Online Google Dictionary

liberalism 中文解釋 wordnet sense Collocation Usage
  1. a political orientation that favors social progress by reform and by changing laws rather than by revolution
  2. an economic theory advocating free competition and a self-regulating market
  3. (liberal) broad: showing or characterized by broad-mindedness; "a broad political stance"; "generous and broad sympathies"; "a liberal newspaper"; "tolerant of his opponent's opinions"
  4. (liberal) having political or social views favoring reform and progress
  5. (liberal) tolerant of change; not bound by authoritarianism, orthodoxy, or tradition
  6. (liberal) big: given or giving freely; "was a big tipper"; "the bounteous goodness of God"; "bountiful compliments"; "a freehanded host"; "a handsome allowance"; "Saturday's child is loving and giving"; "a liberal backer of the arts"; "a munificent gift"; "her fond and openhanded grandfather"
  7. Liberalism (original German title: Liberalismus) is an influential book by Austrian School economist and libertarian thinker Ludwig von Mises, containing economic analysis and indicting critique of socialism. ...
  8. (Liberals (Canada)) The Liberal Party of Canada (Parti libéral du Canada), colloquially known as the Grits, is the oldest federally registered party in Canada. In the conventional political spectrum, the party lies between the centre , and the centre-left.. ...
  9. (Liberals (Finland)) Liberals (Liberaalit) is a free market liberal party in Finland. Founded in 1965 as a reunification of the People's Party of Finland and Liberal League. Originally named Liberal People's Party (Liberaalinen Kansanpuolue), it restyled its name as Liberals (Liberaalit) in 2000.
  10. (The Liberal) The Liberal magazine is a quarterly literary and political publication "devoted to promoting liberalism around the world". ...
  11. (The Liberals (Greece)) The Liberals (Οι Φιλελεύθεροι, Oi Fileleftheroi) was a liberal political party in Greece founded by Stefanos Manos in April 1999. The president suspended operations of the party in October 2001, citing economic problems and limited appeal amongst the voting public . ...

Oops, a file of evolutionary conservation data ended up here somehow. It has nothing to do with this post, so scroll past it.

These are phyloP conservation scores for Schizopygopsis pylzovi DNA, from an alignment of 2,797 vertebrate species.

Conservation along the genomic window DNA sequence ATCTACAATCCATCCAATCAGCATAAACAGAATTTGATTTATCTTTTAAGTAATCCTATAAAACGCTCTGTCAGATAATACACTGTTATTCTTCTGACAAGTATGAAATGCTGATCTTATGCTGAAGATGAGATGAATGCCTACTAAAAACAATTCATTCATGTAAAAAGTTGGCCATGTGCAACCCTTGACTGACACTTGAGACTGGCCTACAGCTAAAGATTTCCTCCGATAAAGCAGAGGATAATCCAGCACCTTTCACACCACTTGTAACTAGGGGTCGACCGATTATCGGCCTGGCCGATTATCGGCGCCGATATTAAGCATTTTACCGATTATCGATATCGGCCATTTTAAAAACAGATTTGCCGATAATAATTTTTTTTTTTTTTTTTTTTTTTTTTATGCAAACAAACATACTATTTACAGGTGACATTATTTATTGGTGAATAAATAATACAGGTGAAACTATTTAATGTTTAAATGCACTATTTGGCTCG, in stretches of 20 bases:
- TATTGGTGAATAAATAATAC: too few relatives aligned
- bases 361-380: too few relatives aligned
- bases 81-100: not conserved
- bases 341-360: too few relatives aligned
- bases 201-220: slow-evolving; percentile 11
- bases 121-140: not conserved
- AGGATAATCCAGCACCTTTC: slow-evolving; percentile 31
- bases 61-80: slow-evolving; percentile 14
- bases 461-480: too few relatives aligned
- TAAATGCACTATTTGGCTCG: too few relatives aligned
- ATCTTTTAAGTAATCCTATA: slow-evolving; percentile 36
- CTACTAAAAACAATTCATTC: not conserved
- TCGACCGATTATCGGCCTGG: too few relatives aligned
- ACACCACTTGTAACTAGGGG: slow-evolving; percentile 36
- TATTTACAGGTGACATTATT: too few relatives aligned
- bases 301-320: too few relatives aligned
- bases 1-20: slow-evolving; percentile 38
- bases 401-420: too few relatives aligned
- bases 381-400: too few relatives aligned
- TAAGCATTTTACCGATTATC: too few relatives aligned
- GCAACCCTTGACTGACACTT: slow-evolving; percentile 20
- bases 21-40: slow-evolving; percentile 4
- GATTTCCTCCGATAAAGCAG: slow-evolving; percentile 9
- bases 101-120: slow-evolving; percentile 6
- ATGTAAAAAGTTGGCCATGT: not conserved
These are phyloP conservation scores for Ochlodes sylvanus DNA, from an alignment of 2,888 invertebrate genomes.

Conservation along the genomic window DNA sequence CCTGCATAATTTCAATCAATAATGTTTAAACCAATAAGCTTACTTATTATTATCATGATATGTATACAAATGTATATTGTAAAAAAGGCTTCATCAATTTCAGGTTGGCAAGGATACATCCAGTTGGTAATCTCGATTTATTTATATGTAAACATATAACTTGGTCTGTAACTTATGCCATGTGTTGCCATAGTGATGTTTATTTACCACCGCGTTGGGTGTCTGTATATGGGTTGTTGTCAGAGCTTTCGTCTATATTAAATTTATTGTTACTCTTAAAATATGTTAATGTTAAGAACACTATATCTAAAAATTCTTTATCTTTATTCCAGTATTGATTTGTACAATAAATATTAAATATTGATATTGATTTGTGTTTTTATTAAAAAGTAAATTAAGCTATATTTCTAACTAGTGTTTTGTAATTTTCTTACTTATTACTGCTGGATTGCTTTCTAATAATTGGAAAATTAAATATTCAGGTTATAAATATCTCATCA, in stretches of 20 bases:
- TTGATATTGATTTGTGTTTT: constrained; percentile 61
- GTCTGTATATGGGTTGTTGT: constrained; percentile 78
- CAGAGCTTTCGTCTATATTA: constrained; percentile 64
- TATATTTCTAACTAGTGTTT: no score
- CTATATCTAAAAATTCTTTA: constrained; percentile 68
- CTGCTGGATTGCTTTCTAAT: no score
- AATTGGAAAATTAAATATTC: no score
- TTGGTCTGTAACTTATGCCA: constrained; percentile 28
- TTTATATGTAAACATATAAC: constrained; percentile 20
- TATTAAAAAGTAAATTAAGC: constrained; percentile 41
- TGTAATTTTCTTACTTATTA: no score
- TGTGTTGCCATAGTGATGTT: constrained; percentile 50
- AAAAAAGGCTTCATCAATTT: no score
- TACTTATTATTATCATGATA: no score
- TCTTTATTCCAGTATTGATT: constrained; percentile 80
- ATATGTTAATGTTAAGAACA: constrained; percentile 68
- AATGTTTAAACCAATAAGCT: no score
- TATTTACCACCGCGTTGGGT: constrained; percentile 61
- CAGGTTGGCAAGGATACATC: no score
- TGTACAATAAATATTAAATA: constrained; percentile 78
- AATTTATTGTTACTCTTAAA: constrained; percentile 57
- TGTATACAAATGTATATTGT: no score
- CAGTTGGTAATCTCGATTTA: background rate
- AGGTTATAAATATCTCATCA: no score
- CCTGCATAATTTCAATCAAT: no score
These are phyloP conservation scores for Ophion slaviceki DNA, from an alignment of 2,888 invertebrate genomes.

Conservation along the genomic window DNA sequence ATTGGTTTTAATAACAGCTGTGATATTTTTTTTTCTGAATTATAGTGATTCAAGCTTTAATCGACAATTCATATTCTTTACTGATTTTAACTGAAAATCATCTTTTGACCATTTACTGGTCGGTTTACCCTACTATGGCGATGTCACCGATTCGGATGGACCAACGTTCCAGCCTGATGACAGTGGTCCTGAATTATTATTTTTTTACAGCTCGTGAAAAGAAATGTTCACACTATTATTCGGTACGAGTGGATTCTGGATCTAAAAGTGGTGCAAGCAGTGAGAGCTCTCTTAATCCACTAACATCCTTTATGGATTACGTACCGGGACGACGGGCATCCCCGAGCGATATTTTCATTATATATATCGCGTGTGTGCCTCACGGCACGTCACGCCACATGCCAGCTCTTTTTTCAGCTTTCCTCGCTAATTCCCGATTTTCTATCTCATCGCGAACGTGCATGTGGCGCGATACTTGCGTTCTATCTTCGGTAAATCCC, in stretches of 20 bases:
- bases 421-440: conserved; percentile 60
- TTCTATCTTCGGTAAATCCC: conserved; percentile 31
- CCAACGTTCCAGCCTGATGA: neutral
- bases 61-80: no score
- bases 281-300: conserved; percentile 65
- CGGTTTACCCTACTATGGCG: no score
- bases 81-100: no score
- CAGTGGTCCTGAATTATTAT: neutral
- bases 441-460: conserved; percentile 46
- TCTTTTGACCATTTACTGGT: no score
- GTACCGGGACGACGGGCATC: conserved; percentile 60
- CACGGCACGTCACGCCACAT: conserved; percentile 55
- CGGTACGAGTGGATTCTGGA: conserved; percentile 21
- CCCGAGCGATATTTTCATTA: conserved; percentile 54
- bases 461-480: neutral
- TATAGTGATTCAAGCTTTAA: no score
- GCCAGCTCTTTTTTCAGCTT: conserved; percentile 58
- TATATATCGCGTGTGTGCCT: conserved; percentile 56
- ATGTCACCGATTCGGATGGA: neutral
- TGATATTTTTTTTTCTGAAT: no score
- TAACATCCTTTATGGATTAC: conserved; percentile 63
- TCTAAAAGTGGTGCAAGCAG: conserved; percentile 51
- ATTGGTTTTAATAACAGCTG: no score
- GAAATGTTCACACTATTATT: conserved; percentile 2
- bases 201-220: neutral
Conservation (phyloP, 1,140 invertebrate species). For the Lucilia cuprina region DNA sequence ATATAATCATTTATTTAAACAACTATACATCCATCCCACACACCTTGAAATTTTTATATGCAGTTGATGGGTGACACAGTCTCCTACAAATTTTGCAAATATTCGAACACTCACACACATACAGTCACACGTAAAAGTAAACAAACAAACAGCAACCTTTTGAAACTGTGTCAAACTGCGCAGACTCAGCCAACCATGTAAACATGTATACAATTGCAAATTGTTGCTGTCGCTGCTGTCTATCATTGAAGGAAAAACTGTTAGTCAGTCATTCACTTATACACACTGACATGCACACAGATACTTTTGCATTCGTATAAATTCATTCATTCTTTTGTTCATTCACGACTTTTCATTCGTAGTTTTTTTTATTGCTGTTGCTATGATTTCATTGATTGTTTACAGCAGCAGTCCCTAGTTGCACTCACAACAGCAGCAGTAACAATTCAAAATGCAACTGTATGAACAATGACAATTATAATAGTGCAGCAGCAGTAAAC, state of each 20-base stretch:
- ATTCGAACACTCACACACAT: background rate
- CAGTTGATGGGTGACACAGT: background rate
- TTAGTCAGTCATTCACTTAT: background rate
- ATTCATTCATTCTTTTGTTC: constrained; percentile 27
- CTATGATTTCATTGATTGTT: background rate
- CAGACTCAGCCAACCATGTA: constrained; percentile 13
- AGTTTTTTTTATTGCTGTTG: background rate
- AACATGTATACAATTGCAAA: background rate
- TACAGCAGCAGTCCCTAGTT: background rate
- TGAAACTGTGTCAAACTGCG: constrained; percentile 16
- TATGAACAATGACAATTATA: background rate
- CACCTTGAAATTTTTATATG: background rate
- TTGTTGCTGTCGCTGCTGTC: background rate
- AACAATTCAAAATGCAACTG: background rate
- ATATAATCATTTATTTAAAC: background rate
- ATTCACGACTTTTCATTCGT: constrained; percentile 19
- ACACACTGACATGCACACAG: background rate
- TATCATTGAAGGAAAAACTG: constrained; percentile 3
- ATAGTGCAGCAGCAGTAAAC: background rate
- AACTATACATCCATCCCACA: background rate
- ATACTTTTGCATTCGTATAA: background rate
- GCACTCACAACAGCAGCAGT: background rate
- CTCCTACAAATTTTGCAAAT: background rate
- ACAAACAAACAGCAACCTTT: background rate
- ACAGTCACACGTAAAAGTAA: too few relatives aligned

12. (liberal) In the U.S. political spectrum, “liberals” are said to be slightly left-of-center or somewhat left-of-center. Of the two main political parties, the Democrats are thought to be more liberal, as the term is currently defined. ...
  13. (LIBERAL) 1. A person who does not own guns or regularly attend a Christian church. 2. A coward, traitor, usually guilty of treason. 3. A person who chooses to believe the lies of science.
  14. (LIBERAL) These are good people who have been conned into believing in the unworkable premise of forced altruism. (See Altruists, Liberal Elite, Looter, moocher.)
  15. (Liberal (political)) Characterized by a) broad-mindedness (tolerance) for all except their critics and b) rancor in their effort to impose their secular ideology on others.
  16. (Liberal) A person that is open to new behavior or opinions and willing to discard traditional values.
  17. (Liberal) An individual dedicated to the ideas enunciated by Herbert Croly. Those ideas call for a strong, centralized State. Liberals are still invested in the emotionally satisfying feeling they are idealists without ever having examined their ideas.
  18. (Liberal) Any of a species of lily-livered, weak and effeminate men, or pushy and overly masculine women who have either renounced men altogether, or turned them into "girly-men."
  19. (Liberal) Based upon the ideals of social change.
  20. (Liberal) Charest · Arcand · Auclair · Bachand · Beauchamp · Béchard · Bergman · Bissonnet · Blais · Boulet · Chagnon · Charlebois · Clermont · Copeman · Couillard · Courchesne · Dubourg · Dupuis · Fournier · Gagnon-Tremblay · Gautrin · Gonthier · Hamad · Houda-Pepin · James · Jérôme-Forget · ...
  21. (Liberal) From a left-of-centre political philosophy that advocates such things as tolerance, democracy, equality, and human rights, without moving away from the status quo. Cultural relativism and open-mindedness are two qualities often endorsed by liberals.
  22. (Liberal) Mises considers true liberalism to be the practical philosophy of scientific praxeology (q.v.) and economics (q.v.). He uses “liberal” in two senses: (1) As in Human Action (p. ...
  23. (Liberal) No more useful than "left." Usually used as the opposite of "conservative" meaning someone who tends to spend more than save, but still within capitalist society. When we include the working class as part of the "liberals," we distract from a clear class understanding. ...
  24. (Liberal) Open minded, favourable to democratic reforms.
  25. (Liberal) Progressive politically; favoring gradual reform, especially reforms that extend democracy, distribute wealth more evenly, and protect the personal freedom of the individual.